Sometimes words speak louder than action, as TellTale Games creates a unique gaming experience for all. While the zombies try to feed on your brains, the game feeds yours as it proves video games can be intelligent and dynamic and not just for the living-dead teenagers in their bedrooms.
The Walking Dead has become a phenomenon in the past two years, starting with a comic book series by Robert Kirkman, the successful TV series by AMC (a review can be found here) and now the franchise has moved into computer games by small-time developer TellTale Games. But this isn’t your normal video game. Just like the television show, the game is focussed on narrative and characterisation rather than action, powered by the choices the player makes in dialogue with other characters rather than an endless narrative of ‘see a zombie, shoot it in the head’.
Spread over five independent episodes (released roughly once a month), you take on the role of Lee Everett, a university professor who before the outbreak was on route to prison for killing a member of congress for sleeping with his wife. During your travels with the young girl Clementine who you meet early in the game, you must make decisions on what to say when meeting other survivors who will then react accordingly. However, what makes this game so unique is that it remembers what you have said and you must sometimes make life-and-death decisions that affect future episodes and how other characters behave. This really makes you care about the other characters and creates a personal experience as no two people will play the game the same. Often the decisions you must make are forced through time restraints, such as deciding who to save during a zombie attack.
These choices that are made by the player are sometimes rewarded (such as an increase in loyalty from a close friend) and occasionally punished (shunned by other characters and even death). As soon as you make a decision, you find yourself thinking ‘What would of happened if I had saved the other guy?’ or ‘How would it of panned out if I had been honest rather than lied?’ creating endless replayability and each time getting a new game to play.
The game uses a point-and-click gameplay system as you interact with your environment and characters by solving problems, talking to others and occasionally caving a zombie’s head in with a crowbar. Don’t be fooled by the often slow paced point-and-click system used in other games; The Walking Dead is an engrossing and at times harrowing ordeal as you choose who to keep close to you and who to keep your eye on.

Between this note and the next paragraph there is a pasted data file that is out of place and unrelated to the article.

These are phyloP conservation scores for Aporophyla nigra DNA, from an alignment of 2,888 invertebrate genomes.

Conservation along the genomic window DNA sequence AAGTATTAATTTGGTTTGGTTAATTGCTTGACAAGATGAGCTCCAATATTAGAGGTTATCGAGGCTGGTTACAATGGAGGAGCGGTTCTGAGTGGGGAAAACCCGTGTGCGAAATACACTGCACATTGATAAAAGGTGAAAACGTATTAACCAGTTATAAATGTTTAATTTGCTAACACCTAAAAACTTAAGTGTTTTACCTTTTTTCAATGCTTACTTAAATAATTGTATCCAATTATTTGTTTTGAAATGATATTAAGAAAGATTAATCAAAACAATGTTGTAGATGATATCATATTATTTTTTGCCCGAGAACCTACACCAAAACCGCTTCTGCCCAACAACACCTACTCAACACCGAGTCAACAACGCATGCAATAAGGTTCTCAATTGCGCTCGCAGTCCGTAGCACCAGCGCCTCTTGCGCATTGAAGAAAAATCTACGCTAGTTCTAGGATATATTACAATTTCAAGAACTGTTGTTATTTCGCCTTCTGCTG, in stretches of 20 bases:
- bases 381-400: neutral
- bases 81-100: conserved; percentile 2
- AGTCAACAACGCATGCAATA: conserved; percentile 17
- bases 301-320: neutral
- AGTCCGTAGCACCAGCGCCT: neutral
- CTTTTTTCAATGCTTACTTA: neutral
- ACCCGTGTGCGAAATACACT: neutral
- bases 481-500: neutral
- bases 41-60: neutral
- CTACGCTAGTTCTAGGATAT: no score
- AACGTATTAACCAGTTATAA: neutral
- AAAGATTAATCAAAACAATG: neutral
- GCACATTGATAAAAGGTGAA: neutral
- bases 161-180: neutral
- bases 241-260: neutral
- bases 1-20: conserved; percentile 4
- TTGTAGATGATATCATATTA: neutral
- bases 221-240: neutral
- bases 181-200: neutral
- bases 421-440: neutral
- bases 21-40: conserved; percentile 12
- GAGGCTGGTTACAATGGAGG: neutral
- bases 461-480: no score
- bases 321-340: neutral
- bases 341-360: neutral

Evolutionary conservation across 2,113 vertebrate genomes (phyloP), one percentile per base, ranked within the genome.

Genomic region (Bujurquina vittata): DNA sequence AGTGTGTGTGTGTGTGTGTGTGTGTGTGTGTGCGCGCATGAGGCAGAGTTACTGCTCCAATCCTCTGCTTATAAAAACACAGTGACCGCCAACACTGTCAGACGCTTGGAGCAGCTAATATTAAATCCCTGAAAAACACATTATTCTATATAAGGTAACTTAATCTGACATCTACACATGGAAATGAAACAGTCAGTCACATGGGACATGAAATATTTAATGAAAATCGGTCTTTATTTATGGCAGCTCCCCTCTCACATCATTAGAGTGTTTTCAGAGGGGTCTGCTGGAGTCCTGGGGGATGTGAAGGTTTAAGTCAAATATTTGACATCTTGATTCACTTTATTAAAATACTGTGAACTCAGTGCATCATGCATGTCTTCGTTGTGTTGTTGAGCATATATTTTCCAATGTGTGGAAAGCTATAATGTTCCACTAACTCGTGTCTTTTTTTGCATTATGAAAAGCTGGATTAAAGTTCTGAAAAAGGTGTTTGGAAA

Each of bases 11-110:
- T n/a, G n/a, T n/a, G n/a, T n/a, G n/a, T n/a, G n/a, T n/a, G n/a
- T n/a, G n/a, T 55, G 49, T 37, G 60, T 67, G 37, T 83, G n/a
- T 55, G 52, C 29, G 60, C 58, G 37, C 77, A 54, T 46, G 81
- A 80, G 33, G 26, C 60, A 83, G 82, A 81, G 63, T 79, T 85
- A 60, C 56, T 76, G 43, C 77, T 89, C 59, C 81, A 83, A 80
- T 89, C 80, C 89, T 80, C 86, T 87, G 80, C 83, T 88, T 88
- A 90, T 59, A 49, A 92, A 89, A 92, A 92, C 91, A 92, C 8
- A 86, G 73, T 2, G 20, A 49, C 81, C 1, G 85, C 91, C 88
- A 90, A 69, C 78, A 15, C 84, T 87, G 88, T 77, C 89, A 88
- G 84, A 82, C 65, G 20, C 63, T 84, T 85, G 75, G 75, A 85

At several points in the game, I became so absorbed by the narrative and the characters that I forgot I was playing a game and was more like watching a movie where I was the writer. The characterisation is perfect and whether you are deciding who gets what rations or taking out a zombie with a fridge, you are completely emotionally involved for that 2-3 hours of gameplay per episode which is also great value for money.
There are a few bugs with the game. The comic-book style in which the game is presented can be laggy during action scenes and this can sometimes take you out of The Walking Dead world but these are minor when compared to its many triumphs.
Beautifully written, wonderfully presented and a score that creates the perfect atmosphere, The Walking Dead game is the stand-out success of 2012. Fans of the franchise will love the familiar, eerie feel the game evokes whilst those new to video gaming will find it easy to play and anyone who is unsure on this, watch the trailer below and download at least the first episode, as I promise you will not be disappointed.
The Walking Dead: The Game Episodes 1, 2, 3, 4 and 5 are available to download for Windows, iOS, Playstation 3, Xbox 360 and iPhone/iPad.